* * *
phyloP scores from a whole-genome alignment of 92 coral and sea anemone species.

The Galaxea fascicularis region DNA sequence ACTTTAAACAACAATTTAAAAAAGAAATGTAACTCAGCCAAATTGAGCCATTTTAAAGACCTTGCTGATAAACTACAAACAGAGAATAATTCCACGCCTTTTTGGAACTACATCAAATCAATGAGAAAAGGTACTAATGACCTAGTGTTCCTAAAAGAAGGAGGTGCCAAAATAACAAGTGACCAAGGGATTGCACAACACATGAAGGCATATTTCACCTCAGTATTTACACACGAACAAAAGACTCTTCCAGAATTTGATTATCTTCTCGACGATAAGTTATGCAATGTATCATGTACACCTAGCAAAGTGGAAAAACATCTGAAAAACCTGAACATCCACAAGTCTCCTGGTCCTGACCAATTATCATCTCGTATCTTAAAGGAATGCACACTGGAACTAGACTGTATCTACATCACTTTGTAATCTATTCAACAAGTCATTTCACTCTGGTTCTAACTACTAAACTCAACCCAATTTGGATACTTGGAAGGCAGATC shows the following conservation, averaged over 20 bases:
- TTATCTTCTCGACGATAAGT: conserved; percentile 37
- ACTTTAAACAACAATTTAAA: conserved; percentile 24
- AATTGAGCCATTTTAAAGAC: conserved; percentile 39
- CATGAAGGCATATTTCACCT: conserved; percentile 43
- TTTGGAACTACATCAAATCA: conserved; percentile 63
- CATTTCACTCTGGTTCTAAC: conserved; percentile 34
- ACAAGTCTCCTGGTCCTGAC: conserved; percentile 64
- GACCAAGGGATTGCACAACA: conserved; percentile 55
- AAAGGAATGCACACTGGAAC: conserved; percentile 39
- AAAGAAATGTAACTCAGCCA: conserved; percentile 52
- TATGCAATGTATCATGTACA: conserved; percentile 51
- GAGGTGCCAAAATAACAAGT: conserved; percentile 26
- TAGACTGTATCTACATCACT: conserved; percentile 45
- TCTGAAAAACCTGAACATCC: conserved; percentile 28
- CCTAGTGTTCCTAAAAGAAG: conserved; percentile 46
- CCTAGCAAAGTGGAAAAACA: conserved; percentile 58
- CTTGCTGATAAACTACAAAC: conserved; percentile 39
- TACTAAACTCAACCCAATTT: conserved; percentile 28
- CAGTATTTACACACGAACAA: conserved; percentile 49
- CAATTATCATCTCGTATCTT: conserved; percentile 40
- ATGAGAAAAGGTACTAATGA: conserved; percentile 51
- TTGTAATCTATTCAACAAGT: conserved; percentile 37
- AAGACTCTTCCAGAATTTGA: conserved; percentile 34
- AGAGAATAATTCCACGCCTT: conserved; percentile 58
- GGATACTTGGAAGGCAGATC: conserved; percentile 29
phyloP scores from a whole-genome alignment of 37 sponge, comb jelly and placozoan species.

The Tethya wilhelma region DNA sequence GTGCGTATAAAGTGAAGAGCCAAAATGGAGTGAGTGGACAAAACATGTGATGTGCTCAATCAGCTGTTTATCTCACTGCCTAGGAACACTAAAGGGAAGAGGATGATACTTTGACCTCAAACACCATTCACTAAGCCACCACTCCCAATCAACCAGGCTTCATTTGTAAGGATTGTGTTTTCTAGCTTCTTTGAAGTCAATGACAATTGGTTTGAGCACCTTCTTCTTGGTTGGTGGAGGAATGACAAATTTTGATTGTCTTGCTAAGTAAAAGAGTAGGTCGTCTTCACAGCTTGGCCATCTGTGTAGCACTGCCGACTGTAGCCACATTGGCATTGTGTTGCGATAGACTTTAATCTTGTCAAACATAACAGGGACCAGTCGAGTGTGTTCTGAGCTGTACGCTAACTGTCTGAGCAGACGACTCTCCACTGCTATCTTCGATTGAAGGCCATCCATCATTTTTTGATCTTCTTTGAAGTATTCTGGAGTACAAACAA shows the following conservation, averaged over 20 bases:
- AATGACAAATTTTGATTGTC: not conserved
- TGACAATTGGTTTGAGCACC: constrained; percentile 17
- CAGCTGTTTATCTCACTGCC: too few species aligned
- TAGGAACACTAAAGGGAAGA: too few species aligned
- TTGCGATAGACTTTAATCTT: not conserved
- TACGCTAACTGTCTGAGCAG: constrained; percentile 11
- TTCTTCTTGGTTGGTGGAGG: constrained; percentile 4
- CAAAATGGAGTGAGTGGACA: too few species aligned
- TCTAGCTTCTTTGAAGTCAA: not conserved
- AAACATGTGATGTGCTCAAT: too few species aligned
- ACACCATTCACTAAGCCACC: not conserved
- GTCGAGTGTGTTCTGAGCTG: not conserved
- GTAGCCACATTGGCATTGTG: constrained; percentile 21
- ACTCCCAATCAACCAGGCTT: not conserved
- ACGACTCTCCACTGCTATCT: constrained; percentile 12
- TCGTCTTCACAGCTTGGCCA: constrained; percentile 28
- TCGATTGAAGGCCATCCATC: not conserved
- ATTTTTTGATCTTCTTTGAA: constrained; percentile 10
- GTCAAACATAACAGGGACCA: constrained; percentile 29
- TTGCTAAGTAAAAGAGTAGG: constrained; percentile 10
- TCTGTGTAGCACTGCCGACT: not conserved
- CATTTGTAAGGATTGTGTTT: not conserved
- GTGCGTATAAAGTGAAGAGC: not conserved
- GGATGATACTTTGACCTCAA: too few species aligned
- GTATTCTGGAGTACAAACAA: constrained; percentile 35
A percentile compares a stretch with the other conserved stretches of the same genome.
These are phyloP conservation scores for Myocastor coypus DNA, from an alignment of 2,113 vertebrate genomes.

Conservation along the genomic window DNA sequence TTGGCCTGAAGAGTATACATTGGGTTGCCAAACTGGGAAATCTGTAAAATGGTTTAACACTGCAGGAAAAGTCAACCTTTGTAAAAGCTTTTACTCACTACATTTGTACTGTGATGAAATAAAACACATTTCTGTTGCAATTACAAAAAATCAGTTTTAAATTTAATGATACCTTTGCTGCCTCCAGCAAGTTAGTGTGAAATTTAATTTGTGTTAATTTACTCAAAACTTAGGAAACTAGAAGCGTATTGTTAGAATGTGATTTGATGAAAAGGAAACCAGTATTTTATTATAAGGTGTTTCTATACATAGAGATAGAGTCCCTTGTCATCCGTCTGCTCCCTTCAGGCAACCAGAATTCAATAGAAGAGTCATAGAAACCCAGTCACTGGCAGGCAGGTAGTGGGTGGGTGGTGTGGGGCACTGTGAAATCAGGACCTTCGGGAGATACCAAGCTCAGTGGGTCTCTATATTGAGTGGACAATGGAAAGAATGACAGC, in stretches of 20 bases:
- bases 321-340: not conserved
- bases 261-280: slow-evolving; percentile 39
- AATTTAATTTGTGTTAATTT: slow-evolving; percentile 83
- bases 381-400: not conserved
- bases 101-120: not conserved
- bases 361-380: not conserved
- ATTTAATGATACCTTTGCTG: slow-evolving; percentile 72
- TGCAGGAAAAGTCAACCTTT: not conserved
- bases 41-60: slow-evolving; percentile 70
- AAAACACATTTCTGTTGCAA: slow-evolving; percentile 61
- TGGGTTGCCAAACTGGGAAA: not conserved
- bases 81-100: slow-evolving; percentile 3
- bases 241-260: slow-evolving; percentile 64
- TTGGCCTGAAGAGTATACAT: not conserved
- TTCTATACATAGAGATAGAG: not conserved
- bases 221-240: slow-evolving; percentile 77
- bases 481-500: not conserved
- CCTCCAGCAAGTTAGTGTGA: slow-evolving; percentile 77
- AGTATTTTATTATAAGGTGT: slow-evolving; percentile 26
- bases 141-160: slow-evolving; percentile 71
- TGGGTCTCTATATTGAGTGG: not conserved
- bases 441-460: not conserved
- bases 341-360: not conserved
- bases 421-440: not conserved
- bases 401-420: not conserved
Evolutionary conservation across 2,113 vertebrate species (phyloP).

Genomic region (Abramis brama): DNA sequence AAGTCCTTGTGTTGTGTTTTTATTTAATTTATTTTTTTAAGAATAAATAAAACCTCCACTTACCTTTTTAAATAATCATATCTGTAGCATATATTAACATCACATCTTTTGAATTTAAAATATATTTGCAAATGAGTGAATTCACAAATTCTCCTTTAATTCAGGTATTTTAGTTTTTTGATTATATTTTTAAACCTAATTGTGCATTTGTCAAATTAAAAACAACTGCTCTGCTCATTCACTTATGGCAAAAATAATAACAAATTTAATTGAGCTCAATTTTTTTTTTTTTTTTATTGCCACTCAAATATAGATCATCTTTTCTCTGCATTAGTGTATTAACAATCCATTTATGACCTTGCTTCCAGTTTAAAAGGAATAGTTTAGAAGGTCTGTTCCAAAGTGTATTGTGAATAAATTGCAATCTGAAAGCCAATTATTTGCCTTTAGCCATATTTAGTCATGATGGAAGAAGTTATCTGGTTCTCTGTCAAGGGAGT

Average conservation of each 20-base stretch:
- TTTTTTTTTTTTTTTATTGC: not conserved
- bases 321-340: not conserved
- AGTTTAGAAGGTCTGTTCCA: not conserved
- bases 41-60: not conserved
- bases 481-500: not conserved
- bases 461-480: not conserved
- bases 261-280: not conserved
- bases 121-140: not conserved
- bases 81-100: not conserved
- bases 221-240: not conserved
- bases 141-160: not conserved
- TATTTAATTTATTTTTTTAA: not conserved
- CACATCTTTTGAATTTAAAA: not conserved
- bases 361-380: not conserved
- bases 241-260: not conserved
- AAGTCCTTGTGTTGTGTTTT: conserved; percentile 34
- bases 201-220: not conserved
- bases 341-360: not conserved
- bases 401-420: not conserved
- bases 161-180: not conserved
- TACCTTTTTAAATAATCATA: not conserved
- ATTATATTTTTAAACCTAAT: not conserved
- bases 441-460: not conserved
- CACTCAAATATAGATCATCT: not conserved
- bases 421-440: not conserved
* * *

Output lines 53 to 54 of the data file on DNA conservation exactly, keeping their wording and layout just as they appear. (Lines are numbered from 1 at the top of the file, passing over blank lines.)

- GGATGATACTTTGACCTCAA: too few species aligned
- GTATTCTGGAGTACAAACAA: constrained; percentile 35